Inhibition of inflammatory response in transgenic fat-1 mice on a calorie-restricted diet.
J Altern Complement Med. 2008 Apr;14(3):277-85. PMID: 16962071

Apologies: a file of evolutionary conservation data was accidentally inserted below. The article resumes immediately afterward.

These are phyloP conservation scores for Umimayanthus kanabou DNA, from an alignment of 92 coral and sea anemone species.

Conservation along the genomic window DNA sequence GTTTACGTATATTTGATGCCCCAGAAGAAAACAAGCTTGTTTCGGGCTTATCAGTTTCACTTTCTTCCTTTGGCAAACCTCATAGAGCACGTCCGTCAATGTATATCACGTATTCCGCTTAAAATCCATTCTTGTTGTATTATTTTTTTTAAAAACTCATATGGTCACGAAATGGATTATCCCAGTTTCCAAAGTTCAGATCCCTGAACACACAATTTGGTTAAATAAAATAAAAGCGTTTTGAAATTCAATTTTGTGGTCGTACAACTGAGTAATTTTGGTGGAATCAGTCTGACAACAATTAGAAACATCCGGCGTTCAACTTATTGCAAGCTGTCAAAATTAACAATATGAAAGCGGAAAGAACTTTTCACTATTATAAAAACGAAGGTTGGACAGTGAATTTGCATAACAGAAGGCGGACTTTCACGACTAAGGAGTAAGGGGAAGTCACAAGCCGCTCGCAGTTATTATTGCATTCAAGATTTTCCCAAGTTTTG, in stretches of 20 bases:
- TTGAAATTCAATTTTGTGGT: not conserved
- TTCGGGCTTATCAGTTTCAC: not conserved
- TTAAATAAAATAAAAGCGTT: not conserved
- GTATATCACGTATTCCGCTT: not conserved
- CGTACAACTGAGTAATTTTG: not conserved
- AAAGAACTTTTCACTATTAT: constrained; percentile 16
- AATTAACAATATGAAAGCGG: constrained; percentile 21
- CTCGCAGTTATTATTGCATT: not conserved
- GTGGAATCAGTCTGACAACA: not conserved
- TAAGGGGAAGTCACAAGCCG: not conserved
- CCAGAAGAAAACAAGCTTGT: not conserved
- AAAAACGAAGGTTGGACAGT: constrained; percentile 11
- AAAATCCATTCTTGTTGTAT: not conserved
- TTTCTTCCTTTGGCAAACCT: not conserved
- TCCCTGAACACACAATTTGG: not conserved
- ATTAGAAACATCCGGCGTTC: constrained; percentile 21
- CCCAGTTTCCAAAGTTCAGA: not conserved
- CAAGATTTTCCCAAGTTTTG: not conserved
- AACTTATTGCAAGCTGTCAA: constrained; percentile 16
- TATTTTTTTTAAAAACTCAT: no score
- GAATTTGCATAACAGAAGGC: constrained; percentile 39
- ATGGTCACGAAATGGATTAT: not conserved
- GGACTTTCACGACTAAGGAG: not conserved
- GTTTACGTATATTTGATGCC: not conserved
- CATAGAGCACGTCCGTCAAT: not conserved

Both n-3 fatty acids (n-3 FA) and calorie-restriction (CR) exert anti-inflammatory effects in animal models of autoimmunity and inflammation. In the present study we investigated the synergistic anti-inflammatory effects of n-3 FA and CR on LPS-mediated inflammatory responses using fat-1 transgenic mice that generate n-3 FA endogenously. Wild-type (WT) and fat-1 mice were maintained on ad libitum (AL) or CR (40% less than AL) diet for 5 mo; splenocytes were cultured in vitro with/without LPS. Our results show: (i) no difference in body weights between WT and fat-1 mice on AL or CR diets, (ii) lower n-6/n-3 FA ratio in splenocytes from fat-1 mice on both AL and CR diets, (iii) significant reduction in NF-kappaB (p65/p50) and AP-1 (c-Fos/c-Jun) DNA-binding activities in splenocytes from fat-1/CR mice following LPS treatment, and (iv) significant reduction in kappaB- and AP-1-responsive IL-6 and TNF-alpha secretion following LPS treatment in splenocytes from fat-1/CR mice. The inhibition of LPS-mediated effects was more pronounced in fat-1/CR mice when compared to fat-1/AL or WT/CR mice. These data show that transgenic expression of fat-1 results in decreased pro-inflammatory n-6 FA, and demonstrate for the first time that splenocytes from fat-1 mice on CR diet exhibit reduced pro-inflammatory response when challenged with LPS. These results suggest that n-3 lipids with moderate CR may confer protection in autoimmune and inflammatory diseases.